This employee retention speaker and employee retention author was not surprised when he saw the banner at the high school while visiting the craft fair with his wife this weekend. The banner said, “Give Respect to Get Respect.” Although I know that is the way the go, seeing it on a banner brought into focus that this is the way we have gone. “Back in the day,” my dad always preached that you “earn respect” and by God with Dad, you had to do a LOT to earn it. In retrospect, that sent the message that I was nothing. I didn’t agree with it then and, as such, I raised my kids consistent with the banner in the high school. And you know what, they turned out pretty damn good. In fact, they do things at their age that I never even dreamed of doing. That tells me that the banner is probably right even though many might disagree with me.
The only thing they forgot to put on the banner is, if you don’t do what you are supposed to do or act inappropriately, you will not get my respect any longer. You start with basic respect, but you can lose that respect. That is about consequences…consequences we have not told the kids or have not put into place when the kids didn’t do what they were supposed to. Why is this so important when it comes to employee retention? If you use the old style my dad did, nobody is going to work for you because they’re not going to be treated like they are less than a person. We’re in complex changing times as to how we lead the millennial generation that is coming into the workforce and continues to grow in size.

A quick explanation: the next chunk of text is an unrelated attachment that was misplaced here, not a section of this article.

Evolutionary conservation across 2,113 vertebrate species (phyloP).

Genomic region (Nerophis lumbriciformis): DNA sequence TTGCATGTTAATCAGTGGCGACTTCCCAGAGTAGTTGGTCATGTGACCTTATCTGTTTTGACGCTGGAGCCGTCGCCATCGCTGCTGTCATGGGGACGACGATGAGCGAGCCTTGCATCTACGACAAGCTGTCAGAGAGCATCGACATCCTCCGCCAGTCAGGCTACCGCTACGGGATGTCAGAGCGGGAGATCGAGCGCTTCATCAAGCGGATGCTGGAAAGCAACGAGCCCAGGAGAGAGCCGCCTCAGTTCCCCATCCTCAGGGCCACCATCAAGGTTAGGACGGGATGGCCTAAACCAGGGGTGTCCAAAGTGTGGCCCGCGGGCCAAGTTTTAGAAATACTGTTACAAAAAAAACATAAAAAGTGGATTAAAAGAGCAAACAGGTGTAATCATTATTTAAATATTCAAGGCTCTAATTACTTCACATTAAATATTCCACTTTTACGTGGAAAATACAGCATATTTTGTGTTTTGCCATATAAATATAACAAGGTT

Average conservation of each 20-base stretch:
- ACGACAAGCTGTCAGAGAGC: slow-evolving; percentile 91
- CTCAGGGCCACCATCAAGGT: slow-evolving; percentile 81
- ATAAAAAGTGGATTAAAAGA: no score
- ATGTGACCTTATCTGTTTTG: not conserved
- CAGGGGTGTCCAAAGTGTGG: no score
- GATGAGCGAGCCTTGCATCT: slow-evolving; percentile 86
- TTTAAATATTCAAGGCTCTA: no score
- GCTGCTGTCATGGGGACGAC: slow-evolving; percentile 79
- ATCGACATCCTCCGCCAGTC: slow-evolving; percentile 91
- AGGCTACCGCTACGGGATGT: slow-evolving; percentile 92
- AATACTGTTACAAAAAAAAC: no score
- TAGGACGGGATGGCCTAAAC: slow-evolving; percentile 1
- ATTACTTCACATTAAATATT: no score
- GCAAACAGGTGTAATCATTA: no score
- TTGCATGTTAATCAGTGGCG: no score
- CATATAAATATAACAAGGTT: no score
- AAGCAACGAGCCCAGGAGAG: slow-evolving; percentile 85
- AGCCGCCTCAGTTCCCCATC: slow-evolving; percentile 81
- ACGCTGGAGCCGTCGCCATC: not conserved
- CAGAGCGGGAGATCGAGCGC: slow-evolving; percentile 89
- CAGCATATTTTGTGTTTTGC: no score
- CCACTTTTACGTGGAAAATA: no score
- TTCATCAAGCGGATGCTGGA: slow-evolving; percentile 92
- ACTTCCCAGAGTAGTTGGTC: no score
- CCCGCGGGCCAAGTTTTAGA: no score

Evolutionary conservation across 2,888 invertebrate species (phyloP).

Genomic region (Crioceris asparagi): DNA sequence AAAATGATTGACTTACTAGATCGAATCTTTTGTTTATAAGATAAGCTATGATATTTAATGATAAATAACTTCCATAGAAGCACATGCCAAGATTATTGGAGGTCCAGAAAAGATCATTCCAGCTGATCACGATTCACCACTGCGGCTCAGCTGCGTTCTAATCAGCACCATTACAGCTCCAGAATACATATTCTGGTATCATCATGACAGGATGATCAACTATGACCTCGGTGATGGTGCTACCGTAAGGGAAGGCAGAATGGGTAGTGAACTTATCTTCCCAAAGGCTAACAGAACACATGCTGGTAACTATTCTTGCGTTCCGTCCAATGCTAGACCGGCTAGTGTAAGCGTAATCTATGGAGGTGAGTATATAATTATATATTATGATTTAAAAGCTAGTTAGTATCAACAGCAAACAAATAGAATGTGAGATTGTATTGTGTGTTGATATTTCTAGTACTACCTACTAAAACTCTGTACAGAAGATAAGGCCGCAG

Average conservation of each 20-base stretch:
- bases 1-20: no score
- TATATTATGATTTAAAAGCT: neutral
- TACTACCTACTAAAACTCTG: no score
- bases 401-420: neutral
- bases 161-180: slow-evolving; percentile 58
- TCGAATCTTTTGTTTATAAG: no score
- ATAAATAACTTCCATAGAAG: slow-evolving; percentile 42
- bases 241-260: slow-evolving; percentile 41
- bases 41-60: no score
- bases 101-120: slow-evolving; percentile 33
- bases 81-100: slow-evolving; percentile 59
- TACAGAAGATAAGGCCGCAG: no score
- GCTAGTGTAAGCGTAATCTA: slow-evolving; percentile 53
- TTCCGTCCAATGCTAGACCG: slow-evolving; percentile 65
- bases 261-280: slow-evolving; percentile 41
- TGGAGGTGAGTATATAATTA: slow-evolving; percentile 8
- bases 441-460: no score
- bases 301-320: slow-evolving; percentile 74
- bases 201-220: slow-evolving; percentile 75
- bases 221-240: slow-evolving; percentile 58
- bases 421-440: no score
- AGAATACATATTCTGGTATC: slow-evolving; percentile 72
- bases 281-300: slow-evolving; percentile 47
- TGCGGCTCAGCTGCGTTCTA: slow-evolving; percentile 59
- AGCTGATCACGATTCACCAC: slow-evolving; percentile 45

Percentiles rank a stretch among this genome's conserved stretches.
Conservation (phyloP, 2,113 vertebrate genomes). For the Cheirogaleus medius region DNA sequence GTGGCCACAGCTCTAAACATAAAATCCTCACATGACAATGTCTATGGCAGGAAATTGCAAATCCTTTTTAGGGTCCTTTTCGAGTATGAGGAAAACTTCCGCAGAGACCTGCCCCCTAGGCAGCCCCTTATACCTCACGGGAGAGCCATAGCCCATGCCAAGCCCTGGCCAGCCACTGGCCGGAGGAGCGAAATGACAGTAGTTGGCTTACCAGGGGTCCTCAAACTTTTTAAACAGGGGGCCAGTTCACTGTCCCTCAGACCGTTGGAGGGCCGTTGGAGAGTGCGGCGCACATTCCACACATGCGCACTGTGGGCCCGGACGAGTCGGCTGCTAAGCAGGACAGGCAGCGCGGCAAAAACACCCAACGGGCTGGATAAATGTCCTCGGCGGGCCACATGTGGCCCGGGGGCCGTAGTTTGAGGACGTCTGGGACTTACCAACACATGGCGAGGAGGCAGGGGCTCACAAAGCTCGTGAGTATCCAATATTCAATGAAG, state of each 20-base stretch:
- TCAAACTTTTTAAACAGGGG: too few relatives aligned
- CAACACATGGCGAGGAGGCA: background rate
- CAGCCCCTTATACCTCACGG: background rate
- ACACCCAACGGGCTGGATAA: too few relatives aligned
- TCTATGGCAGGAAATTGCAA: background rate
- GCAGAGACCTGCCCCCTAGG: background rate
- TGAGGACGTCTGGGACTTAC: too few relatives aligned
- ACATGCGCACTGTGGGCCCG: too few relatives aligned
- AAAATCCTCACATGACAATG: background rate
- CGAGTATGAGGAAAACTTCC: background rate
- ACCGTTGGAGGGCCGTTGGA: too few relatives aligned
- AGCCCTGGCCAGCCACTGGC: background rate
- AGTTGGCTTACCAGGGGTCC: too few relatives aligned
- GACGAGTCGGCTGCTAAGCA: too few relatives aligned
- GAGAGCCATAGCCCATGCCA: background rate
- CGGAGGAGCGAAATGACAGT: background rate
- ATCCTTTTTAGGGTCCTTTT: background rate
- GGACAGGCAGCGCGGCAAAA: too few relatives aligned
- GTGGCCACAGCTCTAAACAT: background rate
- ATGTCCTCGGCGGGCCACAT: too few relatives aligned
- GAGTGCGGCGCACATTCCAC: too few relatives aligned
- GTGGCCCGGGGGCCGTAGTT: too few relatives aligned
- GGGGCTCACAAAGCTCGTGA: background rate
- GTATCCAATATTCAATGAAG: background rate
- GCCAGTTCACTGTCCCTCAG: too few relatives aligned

If you want to have a revolving door of talent, use my dad’s approach. Use the “my way or the highway” approach. When this employee retention consultant looks at it, it was easy to manage people that way. It takes a real leader to manage in a way that treats people with respect and yet holds them accountable. It’s going to take real leaders to break the cycle of a revolving door for many organizations so that they have the employee retention that’s needed to be successful in a changing world and a changing workplace.
It’s not going to be easy, but if done properly leaders will have the ability to rebuild the loyalty that has been lost in the past 30 years. After all, you have to give loyalty to get loyalty. That’s something we have forgotten and needs to be relearned.